Son of Leto’s Basement of Societies Underground is a mixture of a 70s approach to songwriting and a healthy dose of 21st-century sensibilities.
Published Tuesday, 09 June 2020 08:58
Musically the 5 track EP is filled with a sense of theatricality a la The Who while the lyrics and vocals bring in a more contemporary feel, at times verging on Alex Turner-esque. There’s also a bit of the funky flavour of RHCP, particularly on the title track where the grooves of the rhythm guitar keep the verses moving at a steady pace.
The opening track 'Been There Done That' gives a good enough indication of what the rest of the EP is going to sound like. The organ and drums in the intro are retro without being cheesy and lead into a song that never settles for predictability but rather twists and turns in unanticipated directions, a quality that helps establish the theatricality of the piece.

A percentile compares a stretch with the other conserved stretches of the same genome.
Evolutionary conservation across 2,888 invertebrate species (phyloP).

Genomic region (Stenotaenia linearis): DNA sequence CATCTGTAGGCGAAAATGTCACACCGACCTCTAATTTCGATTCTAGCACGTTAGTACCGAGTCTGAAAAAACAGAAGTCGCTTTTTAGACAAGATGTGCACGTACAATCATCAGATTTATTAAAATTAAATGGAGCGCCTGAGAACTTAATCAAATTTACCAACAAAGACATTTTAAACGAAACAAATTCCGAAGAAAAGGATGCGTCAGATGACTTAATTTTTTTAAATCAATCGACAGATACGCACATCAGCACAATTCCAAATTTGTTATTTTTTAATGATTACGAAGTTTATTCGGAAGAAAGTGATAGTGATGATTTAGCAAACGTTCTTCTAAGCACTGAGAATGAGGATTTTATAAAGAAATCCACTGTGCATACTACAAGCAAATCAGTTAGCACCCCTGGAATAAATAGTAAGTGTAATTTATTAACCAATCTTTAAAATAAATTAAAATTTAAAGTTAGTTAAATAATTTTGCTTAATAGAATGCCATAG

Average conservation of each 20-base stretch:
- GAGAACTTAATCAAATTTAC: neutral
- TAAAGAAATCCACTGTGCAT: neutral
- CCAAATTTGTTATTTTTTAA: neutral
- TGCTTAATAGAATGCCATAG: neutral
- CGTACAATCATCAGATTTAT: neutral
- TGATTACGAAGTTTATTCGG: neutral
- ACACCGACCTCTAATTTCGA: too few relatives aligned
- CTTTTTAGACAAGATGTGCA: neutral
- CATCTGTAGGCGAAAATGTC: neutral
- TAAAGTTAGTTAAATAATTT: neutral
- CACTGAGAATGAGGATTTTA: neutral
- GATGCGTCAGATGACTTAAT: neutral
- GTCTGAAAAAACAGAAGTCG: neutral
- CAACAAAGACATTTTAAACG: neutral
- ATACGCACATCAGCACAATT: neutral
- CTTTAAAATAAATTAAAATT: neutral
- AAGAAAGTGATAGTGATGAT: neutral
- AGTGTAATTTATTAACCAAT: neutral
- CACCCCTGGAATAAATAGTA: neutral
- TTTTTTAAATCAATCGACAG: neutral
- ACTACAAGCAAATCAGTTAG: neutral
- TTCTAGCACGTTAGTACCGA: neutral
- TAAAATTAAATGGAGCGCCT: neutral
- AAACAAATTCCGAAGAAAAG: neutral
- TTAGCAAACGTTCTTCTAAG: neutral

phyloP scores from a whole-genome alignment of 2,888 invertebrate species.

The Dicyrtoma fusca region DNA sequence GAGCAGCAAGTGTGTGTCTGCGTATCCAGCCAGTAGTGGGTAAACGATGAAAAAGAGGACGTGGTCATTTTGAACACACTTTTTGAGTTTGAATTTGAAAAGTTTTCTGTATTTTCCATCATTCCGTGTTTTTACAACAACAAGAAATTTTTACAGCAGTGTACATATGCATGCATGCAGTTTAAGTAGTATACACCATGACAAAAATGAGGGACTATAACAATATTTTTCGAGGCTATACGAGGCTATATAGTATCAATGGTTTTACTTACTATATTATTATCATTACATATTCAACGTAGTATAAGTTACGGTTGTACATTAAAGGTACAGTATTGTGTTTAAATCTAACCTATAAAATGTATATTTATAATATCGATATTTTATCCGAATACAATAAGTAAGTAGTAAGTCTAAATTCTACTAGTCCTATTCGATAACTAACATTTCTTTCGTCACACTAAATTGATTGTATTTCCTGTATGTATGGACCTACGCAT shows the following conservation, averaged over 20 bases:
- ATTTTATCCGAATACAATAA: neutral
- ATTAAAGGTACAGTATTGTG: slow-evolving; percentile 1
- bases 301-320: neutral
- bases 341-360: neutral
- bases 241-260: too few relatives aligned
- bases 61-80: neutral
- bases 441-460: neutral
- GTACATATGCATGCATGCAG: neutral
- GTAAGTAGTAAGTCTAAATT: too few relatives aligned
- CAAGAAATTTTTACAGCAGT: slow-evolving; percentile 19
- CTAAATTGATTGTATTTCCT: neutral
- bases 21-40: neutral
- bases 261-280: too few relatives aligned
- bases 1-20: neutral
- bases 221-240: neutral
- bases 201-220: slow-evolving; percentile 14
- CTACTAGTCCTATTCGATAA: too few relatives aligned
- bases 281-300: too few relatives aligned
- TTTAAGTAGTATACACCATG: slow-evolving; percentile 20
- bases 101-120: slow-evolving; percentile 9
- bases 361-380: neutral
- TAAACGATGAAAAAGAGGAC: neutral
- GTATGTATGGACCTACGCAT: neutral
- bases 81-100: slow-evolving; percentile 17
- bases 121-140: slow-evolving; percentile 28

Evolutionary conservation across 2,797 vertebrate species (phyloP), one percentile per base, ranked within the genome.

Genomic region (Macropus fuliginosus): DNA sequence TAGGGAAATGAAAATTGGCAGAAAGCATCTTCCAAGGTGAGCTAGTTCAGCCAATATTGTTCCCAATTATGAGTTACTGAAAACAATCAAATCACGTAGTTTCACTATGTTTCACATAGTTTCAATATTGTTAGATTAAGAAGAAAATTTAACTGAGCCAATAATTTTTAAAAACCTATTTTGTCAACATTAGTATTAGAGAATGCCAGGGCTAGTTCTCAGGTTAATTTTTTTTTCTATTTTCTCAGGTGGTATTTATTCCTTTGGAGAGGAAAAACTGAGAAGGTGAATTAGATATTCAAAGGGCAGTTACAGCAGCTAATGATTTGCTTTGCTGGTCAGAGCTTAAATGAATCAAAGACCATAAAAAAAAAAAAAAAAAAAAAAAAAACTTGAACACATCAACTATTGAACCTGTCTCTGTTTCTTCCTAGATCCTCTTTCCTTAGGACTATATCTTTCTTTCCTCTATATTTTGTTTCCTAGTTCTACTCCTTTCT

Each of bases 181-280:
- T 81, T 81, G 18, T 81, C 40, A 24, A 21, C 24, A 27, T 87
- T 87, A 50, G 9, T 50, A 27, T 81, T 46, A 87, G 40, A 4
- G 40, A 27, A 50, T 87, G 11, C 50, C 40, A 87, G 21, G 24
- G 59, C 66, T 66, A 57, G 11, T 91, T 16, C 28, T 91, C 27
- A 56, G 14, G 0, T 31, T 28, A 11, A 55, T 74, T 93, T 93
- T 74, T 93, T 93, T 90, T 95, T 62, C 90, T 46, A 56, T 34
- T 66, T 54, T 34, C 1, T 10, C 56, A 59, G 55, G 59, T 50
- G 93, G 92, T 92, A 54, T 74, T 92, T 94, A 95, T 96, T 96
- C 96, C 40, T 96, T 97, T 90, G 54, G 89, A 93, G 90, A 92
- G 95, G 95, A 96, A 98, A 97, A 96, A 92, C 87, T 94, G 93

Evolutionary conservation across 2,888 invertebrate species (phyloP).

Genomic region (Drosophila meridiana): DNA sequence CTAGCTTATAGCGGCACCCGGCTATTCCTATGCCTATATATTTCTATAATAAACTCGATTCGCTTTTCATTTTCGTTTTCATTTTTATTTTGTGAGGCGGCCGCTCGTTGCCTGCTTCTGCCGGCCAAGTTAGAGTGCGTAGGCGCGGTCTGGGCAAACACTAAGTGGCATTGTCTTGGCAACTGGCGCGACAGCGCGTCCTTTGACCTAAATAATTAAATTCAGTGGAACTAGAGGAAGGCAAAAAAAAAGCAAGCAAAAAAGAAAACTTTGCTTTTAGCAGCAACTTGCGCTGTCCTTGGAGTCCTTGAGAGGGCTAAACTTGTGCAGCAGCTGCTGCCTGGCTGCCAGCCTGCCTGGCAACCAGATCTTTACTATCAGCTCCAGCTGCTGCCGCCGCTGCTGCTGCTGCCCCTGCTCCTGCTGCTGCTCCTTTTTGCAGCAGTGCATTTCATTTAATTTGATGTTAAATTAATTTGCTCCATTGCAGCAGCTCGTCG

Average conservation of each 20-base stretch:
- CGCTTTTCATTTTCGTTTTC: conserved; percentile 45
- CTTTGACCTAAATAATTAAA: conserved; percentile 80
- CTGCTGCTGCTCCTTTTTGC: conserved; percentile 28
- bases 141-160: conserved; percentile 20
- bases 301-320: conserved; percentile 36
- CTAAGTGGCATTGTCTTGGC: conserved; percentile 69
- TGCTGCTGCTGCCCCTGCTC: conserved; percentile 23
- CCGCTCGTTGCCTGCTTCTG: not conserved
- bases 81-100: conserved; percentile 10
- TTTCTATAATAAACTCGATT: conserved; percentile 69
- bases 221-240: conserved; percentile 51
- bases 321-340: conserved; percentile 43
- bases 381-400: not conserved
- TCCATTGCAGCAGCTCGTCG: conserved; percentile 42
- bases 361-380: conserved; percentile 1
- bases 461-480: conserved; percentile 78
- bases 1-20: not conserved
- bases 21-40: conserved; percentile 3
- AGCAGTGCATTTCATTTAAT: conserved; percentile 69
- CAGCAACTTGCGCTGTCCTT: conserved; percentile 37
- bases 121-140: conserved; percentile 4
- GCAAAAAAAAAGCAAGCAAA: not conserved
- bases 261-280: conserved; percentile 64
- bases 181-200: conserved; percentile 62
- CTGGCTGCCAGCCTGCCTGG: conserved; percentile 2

This sense of theatricality comes into its own on the rock-opera ready 'Losing Touch', "I’m stuck in a daze" sings vocalist Samuel Hyde, a chromatic chord progression emphasising each word of the chorus as you imagine him centre stage with only a spotlight for illumination. The different back-up vocals make it seem like there’s a conversation happening between Hyde and a supporting cast and the emotional progression from lost to almost-angry – the latter emphasised by a good old guitar solo – give the song a sense of added narrative importance.
The EP’s closing track 'Stun Gun Lullaby' is where the Alex Turner undertones shine through in the vocals. It’s particularly in the verses where the lyrical style, vocal intonations, and phrasing are reminiscent of the modern-day troubadour.
Basement of Societies Underground is an EP that always has something new to offer, with each listen, peeling back one of its many layers only to reveal something new and unexpected. If this is what Son of Leto are capable of on a debut EP then I think it’s only safe to say that these guys are going to make waves in the industry.